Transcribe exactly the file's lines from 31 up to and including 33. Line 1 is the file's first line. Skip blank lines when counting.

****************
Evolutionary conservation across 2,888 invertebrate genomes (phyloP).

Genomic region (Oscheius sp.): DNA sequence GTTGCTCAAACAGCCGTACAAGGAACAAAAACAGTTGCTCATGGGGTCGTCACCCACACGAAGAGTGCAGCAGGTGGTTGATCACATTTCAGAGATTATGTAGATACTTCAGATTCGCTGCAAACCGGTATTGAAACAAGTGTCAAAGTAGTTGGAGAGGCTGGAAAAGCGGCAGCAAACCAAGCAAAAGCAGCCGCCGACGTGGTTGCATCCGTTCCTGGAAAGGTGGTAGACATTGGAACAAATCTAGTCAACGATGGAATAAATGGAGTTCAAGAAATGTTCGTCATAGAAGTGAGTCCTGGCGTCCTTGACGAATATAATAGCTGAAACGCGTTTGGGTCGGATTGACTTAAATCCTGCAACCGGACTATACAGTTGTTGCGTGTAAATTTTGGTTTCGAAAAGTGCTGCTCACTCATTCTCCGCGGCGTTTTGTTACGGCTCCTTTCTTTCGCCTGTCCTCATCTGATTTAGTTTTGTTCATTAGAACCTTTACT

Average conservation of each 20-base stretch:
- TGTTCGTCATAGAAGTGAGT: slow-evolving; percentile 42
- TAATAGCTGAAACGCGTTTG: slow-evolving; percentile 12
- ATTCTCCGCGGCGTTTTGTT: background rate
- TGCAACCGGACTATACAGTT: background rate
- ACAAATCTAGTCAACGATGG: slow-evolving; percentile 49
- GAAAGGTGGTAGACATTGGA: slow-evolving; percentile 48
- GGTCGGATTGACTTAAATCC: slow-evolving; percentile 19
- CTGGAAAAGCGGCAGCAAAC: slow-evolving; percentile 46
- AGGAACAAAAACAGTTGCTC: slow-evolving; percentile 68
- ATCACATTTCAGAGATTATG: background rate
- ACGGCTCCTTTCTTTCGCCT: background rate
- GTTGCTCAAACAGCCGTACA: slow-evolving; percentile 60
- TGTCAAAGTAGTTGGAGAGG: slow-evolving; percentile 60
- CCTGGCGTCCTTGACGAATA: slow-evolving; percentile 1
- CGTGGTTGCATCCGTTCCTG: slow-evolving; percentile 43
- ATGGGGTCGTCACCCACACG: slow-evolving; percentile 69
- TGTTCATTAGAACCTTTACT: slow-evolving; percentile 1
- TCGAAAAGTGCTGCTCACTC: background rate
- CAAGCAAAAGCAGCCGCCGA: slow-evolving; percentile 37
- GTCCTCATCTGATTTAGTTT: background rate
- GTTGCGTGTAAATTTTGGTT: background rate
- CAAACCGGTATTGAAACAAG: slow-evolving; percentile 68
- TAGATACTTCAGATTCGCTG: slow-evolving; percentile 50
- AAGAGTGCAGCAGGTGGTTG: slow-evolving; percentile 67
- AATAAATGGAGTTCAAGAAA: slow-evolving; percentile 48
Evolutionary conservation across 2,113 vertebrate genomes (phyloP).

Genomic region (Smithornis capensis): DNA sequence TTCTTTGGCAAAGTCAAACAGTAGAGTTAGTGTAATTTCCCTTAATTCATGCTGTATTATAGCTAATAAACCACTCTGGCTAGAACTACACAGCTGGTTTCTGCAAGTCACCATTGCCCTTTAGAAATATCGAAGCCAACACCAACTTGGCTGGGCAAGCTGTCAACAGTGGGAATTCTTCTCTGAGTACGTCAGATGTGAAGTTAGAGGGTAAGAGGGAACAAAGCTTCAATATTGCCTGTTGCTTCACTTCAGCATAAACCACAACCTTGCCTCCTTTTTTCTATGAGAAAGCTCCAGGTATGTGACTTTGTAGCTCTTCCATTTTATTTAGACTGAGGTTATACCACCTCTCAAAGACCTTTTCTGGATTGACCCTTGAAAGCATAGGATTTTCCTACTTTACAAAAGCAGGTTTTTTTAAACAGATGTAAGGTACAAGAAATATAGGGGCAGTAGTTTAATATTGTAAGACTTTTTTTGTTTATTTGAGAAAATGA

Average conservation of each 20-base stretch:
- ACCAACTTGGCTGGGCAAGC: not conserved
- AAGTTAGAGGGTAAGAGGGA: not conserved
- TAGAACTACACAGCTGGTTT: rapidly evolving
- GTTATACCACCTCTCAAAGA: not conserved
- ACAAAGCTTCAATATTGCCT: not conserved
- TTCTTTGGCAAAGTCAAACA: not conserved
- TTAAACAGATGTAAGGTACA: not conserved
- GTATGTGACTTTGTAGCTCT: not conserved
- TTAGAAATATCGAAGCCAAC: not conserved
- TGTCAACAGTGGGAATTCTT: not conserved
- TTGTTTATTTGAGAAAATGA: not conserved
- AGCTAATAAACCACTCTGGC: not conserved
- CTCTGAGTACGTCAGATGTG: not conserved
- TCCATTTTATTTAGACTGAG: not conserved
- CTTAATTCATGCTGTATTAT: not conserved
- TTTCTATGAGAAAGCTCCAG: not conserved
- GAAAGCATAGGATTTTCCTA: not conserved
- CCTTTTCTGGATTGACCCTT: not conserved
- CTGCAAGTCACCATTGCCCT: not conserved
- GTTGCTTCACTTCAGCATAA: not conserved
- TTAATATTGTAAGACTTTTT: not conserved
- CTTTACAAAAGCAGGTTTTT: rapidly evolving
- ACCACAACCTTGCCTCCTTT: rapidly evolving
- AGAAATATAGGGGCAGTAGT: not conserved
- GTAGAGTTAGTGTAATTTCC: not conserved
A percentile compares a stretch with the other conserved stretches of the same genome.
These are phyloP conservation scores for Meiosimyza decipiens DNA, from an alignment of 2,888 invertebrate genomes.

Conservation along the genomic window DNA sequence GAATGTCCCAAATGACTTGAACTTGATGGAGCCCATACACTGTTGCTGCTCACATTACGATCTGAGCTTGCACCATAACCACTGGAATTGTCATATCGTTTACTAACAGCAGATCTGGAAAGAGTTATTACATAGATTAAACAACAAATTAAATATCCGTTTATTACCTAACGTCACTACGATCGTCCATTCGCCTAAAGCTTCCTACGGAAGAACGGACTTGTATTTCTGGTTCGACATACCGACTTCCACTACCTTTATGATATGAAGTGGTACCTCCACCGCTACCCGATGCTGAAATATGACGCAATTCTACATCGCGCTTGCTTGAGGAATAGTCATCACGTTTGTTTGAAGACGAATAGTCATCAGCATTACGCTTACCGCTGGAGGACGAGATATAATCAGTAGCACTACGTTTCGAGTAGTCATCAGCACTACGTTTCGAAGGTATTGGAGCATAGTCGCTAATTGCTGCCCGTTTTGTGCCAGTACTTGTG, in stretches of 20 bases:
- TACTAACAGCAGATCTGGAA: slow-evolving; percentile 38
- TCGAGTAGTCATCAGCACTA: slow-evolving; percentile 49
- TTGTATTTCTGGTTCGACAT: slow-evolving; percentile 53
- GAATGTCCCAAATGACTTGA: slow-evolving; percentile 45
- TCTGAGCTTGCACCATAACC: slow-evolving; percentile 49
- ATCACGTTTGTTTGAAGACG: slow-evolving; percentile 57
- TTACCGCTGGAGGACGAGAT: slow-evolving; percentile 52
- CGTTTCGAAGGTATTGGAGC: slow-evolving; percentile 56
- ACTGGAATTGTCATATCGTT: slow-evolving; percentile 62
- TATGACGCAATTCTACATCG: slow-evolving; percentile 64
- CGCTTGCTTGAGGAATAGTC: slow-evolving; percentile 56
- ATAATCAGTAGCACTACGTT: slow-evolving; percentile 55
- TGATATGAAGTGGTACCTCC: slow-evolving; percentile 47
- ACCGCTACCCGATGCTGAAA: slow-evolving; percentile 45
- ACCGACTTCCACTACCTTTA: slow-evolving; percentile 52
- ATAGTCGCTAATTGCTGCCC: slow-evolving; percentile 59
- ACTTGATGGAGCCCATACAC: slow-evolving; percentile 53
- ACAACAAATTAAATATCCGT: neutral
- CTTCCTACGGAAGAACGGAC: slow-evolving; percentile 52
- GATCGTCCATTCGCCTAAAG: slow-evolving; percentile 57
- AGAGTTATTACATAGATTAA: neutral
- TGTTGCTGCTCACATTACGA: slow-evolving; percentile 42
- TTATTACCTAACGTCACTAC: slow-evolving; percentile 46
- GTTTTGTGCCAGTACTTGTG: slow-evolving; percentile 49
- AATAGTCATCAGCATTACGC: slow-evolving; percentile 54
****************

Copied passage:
Average conservation of each 20-base stretch:
- ACCAACTTGGCTGGGCAAGC: not conserved
- AAGTTAGAGGGTAAGAGGGA: not conserved